Parable of the Dishonest Manager

15 11 2007

As i came across this parable in Luke 16:1-13, there are several principles which eluded my limited understandings.

1.He also said to the disciples, There was a rich man who had a manager, and charges were brought to him that this man was wasting his possessions. 2 And he called him and said to him, What is this that I hear about you? Turn in the account of your management, for you can no longer be manager. 3 And the manager said to himself, What shall I do, since my master is taking the management away from me? I am not strong enough to dig, and I am ashamed to beg. 4 I have decided what to do, so that when I am removed from management, people may receive me into their houses. 5 So, summoning his master’s debtors one by one, he said to the first, How much do you owe my master? 6 He said, A hundred measures of oil. He said to him, Take your bill, and sit down quickly and write fifty. 7 Then he said to another, And how much do you owe? He said, A hundred measures of wheat. He said to him, Take your bill, and write eighty. 8 The master commended the dishonest manager for his shrewdness. For the sons of this world are more shrewd in dealing with their own generation than the sons of light. 9 And I tell you, make friends for yourselves by means of unrighteous wealth, so that when it fails they may receive you into the eternal dwellings. 10 One who is faithful in a very little is also faithful in much, and one who is dishonest in a very little is also dishonest in much. 11 If then you have not been faithful in the unrighteous wealth, who will entrust to you the true riches? 12 And if you have not been faithful in that which is another’s, who will give you that which is your own? 13 No servant can serve two masters, for either he will hate the one and love the other, or he will be devoted to the one and despise the other. You cannot serve God and money.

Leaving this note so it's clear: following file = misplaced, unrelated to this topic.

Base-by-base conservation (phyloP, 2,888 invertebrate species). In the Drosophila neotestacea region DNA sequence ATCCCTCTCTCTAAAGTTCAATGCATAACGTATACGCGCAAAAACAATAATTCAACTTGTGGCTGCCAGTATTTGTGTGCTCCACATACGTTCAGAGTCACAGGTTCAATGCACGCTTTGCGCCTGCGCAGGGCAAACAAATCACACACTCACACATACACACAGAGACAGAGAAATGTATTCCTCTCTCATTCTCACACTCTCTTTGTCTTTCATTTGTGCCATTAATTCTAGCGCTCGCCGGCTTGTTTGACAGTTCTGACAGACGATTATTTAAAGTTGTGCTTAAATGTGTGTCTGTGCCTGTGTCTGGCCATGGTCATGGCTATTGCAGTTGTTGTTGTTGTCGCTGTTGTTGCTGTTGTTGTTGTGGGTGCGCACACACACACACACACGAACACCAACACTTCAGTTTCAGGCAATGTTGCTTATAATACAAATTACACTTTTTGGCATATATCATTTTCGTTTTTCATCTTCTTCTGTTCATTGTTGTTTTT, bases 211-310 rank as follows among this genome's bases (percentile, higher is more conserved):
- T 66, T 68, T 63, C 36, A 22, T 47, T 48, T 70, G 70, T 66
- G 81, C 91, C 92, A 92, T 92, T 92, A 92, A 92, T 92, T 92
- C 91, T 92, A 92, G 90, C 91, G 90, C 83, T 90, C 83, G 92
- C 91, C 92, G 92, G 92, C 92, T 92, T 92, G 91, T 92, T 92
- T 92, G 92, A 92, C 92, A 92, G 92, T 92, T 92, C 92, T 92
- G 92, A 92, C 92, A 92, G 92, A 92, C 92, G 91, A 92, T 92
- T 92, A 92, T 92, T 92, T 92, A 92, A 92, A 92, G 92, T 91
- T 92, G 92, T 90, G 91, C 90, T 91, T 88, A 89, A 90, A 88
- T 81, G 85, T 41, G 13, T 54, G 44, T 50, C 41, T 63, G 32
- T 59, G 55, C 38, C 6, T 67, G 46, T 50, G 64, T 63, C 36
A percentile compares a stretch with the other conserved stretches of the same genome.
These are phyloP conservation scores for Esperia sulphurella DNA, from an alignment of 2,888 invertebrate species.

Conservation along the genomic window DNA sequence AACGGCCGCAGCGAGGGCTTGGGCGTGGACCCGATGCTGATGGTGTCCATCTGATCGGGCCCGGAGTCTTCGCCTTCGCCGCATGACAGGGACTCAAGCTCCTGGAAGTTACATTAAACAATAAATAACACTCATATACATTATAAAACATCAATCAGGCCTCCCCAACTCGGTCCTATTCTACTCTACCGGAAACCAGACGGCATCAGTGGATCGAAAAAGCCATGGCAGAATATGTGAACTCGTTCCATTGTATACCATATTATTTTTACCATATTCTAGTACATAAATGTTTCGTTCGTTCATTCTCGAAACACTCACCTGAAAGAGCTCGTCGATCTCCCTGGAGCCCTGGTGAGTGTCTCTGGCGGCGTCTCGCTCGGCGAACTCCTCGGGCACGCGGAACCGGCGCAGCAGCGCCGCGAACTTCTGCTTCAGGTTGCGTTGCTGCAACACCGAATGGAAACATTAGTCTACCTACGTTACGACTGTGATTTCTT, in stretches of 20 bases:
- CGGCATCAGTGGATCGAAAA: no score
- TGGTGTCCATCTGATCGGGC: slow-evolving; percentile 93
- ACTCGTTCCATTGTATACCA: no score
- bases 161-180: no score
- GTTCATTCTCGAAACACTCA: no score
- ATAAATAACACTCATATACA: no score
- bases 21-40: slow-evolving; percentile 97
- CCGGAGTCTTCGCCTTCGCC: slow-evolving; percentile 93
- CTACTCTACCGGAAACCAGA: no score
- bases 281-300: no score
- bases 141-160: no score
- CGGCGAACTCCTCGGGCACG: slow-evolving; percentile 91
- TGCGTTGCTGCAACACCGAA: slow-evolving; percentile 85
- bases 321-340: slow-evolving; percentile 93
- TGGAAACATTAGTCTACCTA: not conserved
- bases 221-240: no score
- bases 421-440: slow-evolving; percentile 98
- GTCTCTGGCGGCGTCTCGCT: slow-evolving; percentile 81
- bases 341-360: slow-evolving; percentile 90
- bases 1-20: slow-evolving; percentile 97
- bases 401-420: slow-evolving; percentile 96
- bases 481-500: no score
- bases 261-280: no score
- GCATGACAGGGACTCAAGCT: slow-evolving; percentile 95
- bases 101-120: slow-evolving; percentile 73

Why is the master commending the dishonest manager for his shrewdness, which is apparently undercutting his master’s business?

And why did Jesus said to make friends for yourselfs by means of unrighteous wealth, so that when it fails they may receive you into the eternal dwellings, and then goes on to say that if we have not been faithful in unrighteous wealth, who will entrust us to true riches?

The key verse i think should be No servant can serve two masters, for either he will hate the one and love the other, or he will be devoted to the one and despise the other. You cannot serve God and money.

I believe this verse is applicable very much in how Christians should handle themselves in the world of business and into a subject which i feel has huge stigma to it – biblical finances. I just can’t understand this parable, which in the preceding verses when Jesus was telling the Pharisees about Kingdom Values, which i believe to have close and critical applications of this parable to his message in reference to the Pharisees.

Can anyone shed some light into this particular perplexing verses?

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Expository Preaching

9 11 2007

I just finished this book: Principle and practise of Expository Preaching by Haddon W. Robinson. It was absolutely and fabulous book which its concise and detailed explanation of the various stages (Stage 1 to 10) of preparing sermons, which i feel can be applied to preparing lessons and even self bible study sessions. Too often, have we failed to give Scriptures the very Authority it ought to have in leading our studies, than ended up, we dictating what scriptures should support our own convictions. Since i am preparing for a short session of bible study in Church, i might start with the first 4 lessons on Bible Study: Methods, Principles and Practise, which should cover Basic Exegesis, Basic Textual Criticism, and Hermeneutics. The first lesson to be set at the end of the month which will run on a biweekly basis.